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a very clever idea - to make notches with a chisel is very time consuming
if the undersight is not visible - a very useful alternative Thumbsup
 
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The capstan step is made of 4 parts: 3 visible, and one not visible -which holds the step between the deck beams. I chose boxwood for the step. The advanced practicum calls for the step to be constructed with 2 ship-lapped joints. I took the easy way out and used butt joints. The joints between the step parts were “caulked” with black acrylic paint. Bolt heads and a hole for the capstan barrel will come a little later.


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In the exact center of the step is a hole for the capstan barrel. This is invisible on the final model but it allows the capstan to rotate. The best way to bore the hole is with a Forstner bit. The plans call for a 11/16” hole. I don’t have an 11/16" Forstner bit so I used a 5/8" bit instead. Worked fine!

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In the exact center of the step is a hole for the capstan barrel. This is invisible on the final model but it allows the capstan to rotate. The best way to bore the hole is with a Forstner bit. The plans call for a 11/16” hole. I don’t have an 11/16" Forstner bit so I used a 5/8" bit instead. Worked fine!

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Good evening Doc, I like it so much, cleanliness and precision makes the difference, Congratulations
 
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Thanks, Frank!
After the capstan location was defined by the hole, construction of the barrel began. The barrel is the most important part of the model because it established the shape of the capstan, sets the angles and spacing of the whelps and determines the location of the chocks. In the advanced version of the model, the capstan barrel is, for the most part, a 10 sided polyhedron with each face being 36 degrees. This is easy to produce with a mill. For those without a mill, we make 10 “orange slices" of two different sizes( 32 degrees and 40 degrees) for the ten faced polyhedron. These are then glued together radially. This is easier to understand from looking at the photos than it is from my explanation! The result is a ten-faced barrel with every other face recessed to fit the whelps.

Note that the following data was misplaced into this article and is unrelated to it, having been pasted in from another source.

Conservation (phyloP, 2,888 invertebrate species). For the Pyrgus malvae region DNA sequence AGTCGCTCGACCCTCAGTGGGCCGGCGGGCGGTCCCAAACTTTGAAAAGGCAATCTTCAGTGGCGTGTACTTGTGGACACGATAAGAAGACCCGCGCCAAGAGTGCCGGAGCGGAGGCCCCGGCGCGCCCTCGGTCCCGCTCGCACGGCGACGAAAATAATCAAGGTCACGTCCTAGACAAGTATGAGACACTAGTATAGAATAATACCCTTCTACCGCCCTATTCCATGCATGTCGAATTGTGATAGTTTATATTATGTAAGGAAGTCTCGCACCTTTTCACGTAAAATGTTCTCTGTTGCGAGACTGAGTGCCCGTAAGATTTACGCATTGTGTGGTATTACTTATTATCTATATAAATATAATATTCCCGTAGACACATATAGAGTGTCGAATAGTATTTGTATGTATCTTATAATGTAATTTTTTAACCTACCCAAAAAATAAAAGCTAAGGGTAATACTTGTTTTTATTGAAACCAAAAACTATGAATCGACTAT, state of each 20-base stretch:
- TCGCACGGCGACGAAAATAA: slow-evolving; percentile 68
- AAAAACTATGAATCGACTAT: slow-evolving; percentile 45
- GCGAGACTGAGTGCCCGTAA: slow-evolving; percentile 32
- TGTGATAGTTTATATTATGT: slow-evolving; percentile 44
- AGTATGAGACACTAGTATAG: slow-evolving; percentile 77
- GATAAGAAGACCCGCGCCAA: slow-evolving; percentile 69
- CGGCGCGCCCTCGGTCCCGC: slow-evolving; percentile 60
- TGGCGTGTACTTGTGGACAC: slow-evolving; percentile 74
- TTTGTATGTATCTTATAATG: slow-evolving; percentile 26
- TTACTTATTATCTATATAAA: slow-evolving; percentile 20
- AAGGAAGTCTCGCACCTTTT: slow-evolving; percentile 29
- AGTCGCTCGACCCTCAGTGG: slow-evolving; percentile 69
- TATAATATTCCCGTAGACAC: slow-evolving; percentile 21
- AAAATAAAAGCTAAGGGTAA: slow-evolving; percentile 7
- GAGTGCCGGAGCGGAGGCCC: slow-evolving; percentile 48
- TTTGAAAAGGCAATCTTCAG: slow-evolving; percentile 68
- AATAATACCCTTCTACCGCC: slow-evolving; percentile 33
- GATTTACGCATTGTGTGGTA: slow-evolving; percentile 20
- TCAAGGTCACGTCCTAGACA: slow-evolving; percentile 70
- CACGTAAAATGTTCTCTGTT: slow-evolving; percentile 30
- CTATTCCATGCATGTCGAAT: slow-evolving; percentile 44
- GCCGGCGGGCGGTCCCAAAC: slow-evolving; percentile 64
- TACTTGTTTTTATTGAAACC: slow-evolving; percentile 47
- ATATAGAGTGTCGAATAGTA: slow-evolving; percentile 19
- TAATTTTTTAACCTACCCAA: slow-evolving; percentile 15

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Thanks, Frank!
After the capstan location was defined by the hole, construction of the barrel began. The barrel is the most important part of the model because it established the shape of the capstan, sets the angles and spacing of the whelps and determines the location of the chocks. In the advanced version of the model, the capstan barrel is, for the most part, a 10 sided polyhedron with each face being 36 degrees. This is easy to produce with a mill. For those without a mill, we make 10 “orange slices" of two different sizes( 32 degrees and 40 degrees) for the ten faced polyhedron. These are then glued together radially. This is easier to understand from looking at the photos than it is from my explanation! The result is a ten-faced barrel with every other face recessed to fit the whelps.



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Thanks for answering me Doc, if you need anything I'm available
 
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Thanks, Don!

All five whelps are identical and they sit on the “recessed” faces of the barrel polyhedron. The first step is to cut out five blanks for the whelps (and a couple extra) and shape their profile. I used rubber cement to glue the template pattern for each whelp to the boxwood blank. I cut them out with the scroll saw and used files, sanding sticks and a disk sander to define the final shape. There are two pair of notches on each whelp, one at the top and another pair near the bottom. These are for fitting the upper and lower chocks. It’s a custom fit, and comes a little later. The notches can be cut with a chisel, but I found a sharp X-Acto works better! The first photo is a detail of the whelps from the plans. The second shows the steps Toni used to shape the whelps. It comes from the practicum. The last photos are my whelps, with the chock bolts in place.19.jpg20.jpg21.jpg22.jpg23.jpg